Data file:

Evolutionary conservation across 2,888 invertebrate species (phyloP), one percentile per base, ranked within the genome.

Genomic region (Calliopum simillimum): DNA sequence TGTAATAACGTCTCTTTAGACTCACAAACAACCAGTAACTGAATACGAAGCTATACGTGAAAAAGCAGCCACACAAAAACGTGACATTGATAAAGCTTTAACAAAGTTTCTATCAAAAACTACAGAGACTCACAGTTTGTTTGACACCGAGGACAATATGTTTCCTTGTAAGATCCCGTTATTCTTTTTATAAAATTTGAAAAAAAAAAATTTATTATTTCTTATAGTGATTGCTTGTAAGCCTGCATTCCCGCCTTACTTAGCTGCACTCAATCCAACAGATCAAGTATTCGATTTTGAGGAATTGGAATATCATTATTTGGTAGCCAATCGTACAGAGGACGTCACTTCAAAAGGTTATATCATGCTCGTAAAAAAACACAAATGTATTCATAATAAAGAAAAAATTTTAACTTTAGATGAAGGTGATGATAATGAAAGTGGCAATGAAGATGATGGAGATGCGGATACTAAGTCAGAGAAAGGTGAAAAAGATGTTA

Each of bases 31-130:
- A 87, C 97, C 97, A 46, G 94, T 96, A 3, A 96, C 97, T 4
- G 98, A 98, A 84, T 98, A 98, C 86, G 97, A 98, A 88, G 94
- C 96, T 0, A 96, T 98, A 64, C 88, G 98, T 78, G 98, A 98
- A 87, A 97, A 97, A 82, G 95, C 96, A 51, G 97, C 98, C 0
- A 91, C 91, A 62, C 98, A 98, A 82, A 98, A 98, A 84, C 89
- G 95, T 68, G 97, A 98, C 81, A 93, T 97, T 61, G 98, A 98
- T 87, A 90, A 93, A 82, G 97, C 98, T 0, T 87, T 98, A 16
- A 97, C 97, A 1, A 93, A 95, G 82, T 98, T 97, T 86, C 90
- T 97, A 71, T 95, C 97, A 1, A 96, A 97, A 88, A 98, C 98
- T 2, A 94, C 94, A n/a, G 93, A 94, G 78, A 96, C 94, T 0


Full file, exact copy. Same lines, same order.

Evolutionary conservation across 2,888 invertebrate species (phyloP), one percentile per base, ranked within the genome.

Genomic region (Calliopum simillimum): DNA sequence TGTAATAACGTCTCTTTAGACTCACAAACAACCAGTAACTGAATACGAAGCTATACGTGAAAAAGCAGCCACACAAAAACGTGACATTGATAAAGCTTTAACAAAGTTTCTATCAAAAACTACAGAGACTCACAGTTTGTTTGACACCGAGGACAATATGTTTCCTTGTAAGATCCCGTTATTCTTTTTATAAAATTTGAAAAAAAAAAATTTATTATTTCTTATAGTGATTGCTTGTAAGCCTGCATTCCCGCCTTACTTAGCTGCACTCAATCCAACAGATCAAGTATTCGATTTTGAGGAATTGGAATATCATTATTTGGTAGCCAATCGTACAGAGGACGTCACTTCAAAAGGTTATATCATGCTCGTAAAAAAACACAAATGTATTCATAATAAAGAAAAAATTTTAACTTTAGATGAAGGTGATGATAATGAAAGTGGCAATGAAGATGATGGAGATGCGGATACTAAGTCAGAGAAAGGTGAAAAAGATGTTA

Each of bases 31-130:
- A 87, C 97, C 97, A 46, G 94, T 96, A 3, A 96, C 97, T 4
- G 98, A 98, A 84, T 98, A 98, C 86, G 97, A 98, A 88, G 94
- C 96, T 0, A 96, T 98, A 64, C 88, G 98, T 78, G 98, A 98
- A 87, A 97, A 97, A 82, G 95, C 96, A 51, G 97, C 98, C 0
- A 91, C 91, A 62, C 98, A 98, A 82, A 98, A 98, A 84, C 89
- G 95, T 68, G 97, A 98, C 81, A 93, T 97, T 61, G 98, A 98
- T 87, A 90, A 93, A 82, G 97, C 98, T 0, T 87, T 98, A 16
- A 97, C 97, A 1, A 93, A 95, G 82, T 98, T 97, T 86, C 90
- T 97, A 71, T 95, C 97, A 1, A 96, A 97, A 88, A 98, C 98
- T 2, A 94, C 94, A n/a, G 93, A 94, G 78, A 96, C 94, T 0